solubility and hydration


by ACLerok
Tags: hydration, solubility
ACLerok
ACLerok is offline
#1
Jul18-04, 09:39 PM
P: 202
I need some quick bits of info regarding solubility. How do I determine whether one substance is more or less soluble than another substance? I know to look at the solubility rules but other than that, what characteristics and properties should I be looking at? Also, how do I determine between two substances how soluble antoher substance will be? For instance, would boric acid be more soluble in ethanol or in benzene? And I know that the larger the ion, the lower the energy of hydration but what about Mg2+ and Al3+?
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gravenewworld
gravenewworld is offline
#2
Jul19-04, 12:05 AM
P: 1,389
I'm sure you have heard the phrase "likes dissolve likes". This is a very good way to get an idea of whether something will be soluble in another substance. For example oil and water obviously do not mix, water is a polar molecule while the oil is some non polar hydrocarbon. Water and say ethanol will mix because ethanol is a polar molecule like water. If you are talking about solids dissolving in some solvent then you will want to look at their Ksp values.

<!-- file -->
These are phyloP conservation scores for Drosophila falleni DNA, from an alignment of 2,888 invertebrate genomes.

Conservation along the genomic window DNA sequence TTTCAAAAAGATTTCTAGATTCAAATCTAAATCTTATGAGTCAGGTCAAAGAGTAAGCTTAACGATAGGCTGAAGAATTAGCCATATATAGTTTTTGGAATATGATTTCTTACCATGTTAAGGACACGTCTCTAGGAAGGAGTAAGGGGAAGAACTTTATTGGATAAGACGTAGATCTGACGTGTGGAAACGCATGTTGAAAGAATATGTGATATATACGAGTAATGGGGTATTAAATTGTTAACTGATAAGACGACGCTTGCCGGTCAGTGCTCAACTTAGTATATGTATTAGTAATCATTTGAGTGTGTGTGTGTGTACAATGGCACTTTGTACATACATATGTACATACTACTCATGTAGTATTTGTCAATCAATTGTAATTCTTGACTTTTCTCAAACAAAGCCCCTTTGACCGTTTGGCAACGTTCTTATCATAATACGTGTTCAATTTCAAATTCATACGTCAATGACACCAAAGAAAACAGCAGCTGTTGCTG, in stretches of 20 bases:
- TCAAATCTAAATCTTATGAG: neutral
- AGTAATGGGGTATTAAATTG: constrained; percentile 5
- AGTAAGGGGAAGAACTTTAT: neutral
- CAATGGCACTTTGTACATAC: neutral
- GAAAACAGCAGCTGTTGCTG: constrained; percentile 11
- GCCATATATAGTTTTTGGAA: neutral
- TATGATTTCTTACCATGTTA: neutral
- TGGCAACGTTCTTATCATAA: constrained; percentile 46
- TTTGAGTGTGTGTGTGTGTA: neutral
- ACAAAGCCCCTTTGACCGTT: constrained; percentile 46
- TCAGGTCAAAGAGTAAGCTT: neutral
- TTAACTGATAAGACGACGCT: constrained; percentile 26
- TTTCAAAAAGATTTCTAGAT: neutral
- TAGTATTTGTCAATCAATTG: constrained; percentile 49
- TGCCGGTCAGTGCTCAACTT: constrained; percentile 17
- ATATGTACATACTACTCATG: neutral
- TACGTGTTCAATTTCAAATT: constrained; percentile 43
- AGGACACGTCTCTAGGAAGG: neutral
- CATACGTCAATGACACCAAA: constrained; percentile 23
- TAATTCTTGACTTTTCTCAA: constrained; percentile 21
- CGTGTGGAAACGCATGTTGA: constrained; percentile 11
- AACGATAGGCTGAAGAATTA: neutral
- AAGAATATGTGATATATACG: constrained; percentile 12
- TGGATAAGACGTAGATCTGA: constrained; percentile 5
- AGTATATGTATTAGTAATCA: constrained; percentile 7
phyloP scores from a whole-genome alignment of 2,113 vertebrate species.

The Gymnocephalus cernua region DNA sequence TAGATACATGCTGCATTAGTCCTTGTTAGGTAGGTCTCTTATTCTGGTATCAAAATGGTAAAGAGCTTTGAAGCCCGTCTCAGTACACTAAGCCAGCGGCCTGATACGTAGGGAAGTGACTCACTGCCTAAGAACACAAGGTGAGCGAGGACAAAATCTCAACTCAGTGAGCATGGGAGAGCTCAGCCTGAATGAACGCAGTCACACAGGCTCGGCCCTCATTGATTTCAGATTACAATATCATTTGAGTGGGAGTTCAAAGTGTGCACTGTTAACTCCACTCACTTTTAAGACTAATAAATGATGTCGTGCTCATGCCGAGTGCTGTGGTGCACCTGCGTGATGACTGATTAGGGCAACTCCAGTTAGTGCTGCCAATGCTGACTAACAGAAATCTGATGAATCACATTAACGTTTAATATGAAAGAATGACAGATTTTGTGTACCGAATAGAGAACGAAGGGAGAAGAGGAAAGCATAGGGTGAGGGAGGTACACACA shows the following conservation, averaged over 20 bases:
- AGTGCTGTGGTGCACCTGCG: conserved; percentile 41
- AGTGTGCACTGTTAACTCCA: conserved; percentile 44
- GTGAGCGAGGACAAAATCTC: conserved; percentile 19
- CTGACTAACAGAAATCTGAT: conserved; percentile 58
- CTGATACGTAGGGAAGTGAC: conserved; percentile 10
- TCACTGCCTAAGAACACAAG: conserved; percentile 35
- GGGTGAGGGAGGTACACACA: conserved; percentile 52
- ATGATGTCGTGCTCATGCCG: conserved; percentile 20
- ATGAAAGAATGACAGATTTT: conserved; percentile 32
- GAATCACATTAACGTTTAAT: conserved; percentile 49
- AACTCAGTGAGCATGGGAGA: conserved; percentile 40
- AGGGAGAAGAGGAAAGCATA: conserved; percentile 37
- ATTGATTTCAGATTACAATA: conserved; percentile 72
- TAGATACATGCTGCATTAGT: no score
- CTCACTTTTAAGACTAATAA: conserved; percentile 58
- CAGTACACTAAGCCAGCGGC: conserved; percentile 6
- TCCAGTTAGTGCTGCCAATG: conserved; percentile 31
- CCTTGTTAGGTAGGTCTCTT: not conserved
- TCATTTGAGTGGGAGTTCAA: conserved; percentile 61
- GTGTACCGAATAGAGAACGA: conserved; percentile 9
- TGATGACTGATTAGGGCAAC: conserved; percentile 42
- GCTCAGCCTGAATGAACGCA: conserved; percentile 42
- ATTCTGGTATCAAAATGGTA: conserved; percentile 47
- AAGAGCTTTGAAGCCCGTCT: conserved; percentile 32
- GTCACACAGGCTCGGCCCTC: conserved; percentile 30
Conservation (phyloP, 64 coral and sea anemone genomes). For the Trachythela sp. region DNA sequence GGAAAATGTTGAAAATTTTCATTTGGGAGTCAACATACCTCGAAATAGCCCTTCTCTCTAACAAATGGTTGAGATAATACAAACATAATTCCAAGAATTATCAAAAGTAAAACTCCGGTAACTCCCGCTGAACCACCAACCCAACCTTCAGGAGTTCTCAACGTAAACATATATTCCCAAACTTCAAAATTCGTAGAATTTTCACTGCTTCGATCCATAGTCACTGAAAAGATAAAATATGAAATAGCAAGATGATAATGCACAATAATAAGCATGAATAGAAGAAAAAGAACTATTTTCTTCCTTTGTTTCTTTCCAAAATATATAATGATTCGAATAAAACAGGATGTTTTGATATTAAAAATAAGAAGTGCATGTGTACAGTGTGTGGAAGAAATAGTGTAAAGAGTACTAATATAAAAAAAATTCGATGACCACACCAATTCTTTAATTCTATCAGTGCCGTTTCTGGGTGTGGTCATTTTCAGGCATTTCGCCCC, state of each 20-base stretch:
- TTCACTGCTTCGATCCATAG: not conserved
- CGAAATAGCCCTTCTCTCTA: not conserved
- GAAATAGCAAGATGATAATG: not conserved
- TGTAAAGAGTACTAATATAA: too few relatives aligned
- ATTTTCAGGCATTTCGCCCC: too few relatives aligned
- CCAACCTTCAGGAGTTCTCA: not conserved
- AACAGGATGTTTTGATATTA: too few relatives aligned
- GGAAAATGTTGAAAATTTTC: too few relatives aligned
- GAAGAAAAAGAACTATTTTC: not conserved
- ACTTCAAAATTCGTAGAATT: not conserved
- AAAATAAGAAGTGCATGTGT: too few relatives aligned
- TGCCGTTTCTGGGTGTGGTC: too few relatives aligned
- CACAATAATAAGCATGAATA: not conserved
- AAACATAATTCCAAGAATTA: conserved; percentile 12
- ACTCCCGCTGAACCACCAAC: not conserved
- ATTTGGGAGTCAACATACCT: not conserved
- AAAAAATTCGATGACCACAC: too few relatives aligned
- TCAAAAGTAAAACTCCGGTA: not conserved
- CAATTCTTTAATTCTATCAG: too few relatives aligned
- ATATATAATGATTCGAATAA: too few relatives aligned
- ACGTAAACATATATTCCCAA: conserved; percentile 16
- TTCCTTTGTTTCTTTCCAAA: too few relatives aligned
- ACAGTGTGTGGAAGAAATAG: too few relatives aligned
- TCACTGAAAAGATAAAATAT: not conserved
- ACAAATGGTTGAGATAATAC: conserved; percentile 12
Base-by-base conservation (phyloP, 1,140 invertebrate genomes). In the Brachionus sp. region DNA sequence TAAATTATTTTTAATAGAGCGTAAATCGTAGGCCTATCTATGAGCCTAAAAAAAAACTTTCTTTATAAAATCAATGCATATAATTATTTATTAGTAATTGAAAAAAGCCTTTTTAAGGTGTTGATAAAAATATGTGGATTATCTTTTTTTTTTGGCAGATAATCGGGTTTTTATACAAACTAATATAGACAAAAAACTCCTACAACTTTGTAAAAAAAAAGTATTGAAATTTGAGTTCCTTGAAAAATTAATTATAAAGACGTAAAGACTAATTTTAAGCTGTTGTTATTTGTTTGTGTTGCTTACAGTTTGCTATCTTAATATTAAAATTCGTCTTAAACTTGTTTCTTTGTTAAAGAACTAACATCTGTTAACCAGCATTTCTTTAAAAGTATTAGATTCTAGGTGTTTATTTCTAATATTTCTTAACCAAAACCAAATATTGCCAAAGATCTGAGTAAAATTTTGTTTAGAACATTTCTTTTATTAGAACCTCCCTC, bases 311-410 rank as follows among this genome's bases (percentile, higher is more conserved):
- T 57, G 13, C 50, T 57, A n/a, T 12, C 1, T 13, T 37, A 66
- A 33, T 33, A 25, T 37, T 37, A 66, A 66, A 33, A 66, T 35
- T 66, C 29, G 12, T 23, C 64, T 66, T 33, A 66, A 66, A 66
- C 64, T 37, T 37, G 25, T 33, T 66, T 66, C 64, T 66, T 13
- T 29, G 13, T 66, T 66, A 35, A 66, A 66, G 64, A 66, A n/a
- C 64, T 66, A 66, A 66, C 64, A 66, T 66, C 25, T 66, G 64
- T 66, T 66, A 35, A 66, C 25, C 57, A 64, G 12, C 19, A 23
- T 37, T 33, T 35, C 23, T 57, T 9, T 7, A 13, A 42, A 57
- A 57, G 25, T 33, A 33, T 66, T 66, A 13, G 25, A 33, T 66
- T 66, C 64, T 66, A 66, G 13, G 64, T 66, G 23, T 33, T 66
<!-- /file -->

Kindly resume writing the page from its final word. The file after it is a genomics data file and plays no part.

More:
Rampantbaboon
Rampantbaboon is offline
#3
Jul21-04, 10:24 PM
P: 13
Well, if something is considered soluble there are plenty of charts plotting solubility in some unit or another with temperature. Immulcifiers(sp) are usually large molecules with a polar and non-polar part that can dissolve both. Examples are soap for dissolving grease and then being able to be washed of with water, or flour when making gravy by getting the water and fat into a relatively stable colloid. The Ksp tables will also be a big help. There are some that are odd such as Ca(OH)2 that often skirt the line...that you will generally just need an outside resource for information. If you have access to the chemistry and physics handbook, or something or other like that, i'm sure it will have more than enough information


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